US Lawmakers ask for 72 hrs to Read All Legislation...
Wednesday, 23 September 2009

A bipartisan group of House lawmakers on Wednesday announced an effort that would force Democratic leaders to give members of Congress -- and the public -- 72 hours to review legislation before a bill is brought to the floor for a vote. Previously, less than 2% of US lawmakers had actually read a bill before passing it into law.

The measure, sponsored by Rep. Brian Baird, Oregon Democrat, and Republican Reps. John Culberson of Texas and Greg Walden of Oregon, would require House leaders to post all non-emergency legislation online, in its final form, three days before a vote.

The lawmakers have begun circulating a discharge petition that would force House Speaker Nancy Pelosi to hold a vote on their bill, which has been stuck in committee for months.

GOP lawmakers in particular have hammered Mrs. Pelosi and other Democratic leaders for rushing long, complex bills through the House.

"The American people are angry that Speaker Pelosi didn't allow the public and their elected representatives to read the trillion-dollar 'stimulus' bill or the national energy tax before they were rammed through the House," Minority Leader John Boehner, Ohio Republican, said Wednesday. "Congress can, and must, do better."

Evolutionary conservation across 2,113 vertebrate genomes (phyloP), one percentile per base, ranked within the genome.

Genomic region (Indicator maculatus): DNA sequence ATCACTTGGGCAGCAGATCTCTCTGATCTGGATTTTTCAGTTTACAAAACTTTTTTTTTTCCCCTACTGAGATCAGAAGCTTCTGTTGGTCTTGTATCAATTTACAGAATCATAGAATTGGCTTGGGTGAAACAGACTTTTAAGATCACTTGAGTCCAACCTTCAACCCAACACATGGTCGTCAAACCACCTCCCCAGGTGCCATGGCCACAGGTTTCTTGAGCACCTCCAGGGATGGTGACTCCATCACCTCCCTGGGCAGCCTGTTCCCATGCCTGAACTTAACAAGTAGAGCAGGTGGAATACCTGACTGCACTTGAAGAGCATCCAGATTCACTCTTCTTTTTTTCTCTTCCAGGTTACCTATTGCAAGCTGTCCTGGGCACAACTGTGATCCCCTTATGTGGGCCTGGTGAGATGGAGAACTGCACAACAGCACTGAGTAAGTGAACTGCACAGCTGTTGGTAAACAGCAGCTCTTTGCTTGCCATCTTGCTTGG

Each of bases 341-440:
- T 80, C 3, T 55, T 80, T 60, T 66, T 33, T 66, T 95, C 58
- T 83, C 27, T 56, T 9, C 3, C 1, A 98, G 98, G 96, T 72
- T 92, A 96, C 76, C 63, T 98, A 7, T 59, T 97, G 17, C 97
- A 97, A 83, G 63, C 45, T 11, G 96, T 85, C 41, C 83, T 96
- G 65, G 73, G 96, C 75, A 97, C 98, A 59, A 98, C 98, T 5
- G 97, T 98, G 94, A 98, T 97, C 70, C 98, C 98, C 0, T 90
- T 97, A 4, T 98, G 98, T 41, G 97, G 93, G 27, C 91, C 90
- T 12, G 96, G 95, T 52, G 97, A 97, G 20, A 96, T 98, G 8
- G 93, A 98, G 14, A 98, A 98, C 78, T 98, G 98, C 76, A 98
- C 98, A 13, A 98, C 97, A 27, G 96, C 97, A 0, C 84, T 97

Rushed floor votes on the stimulus bill and the cap-and-trade energy bill -- both of which totaled more than 1,000 pages -- have fueled calls from the public that lawmakers read bills before voting on them. The House resolution is supported by several public-interest groups, including the Sunlight Foundation, which point out that hasty votes can result in unintended consequences, such as the provision tucked into the stimulus bill that had the effect of authorizing executives of bailed-out insurance giant AIG to receive retroactive bonuses.

Earlier this summer, Mrs. Pelosi told a reporter she would allow a 48-hour waiting period prior to bringing health care legislation up for a vote.

The discharge petition, which requires 218 signatures to force a vote on the bill, has 98 co-sponsors. There are currently 256 Democrats and 177 Republicans in the House.

 



  

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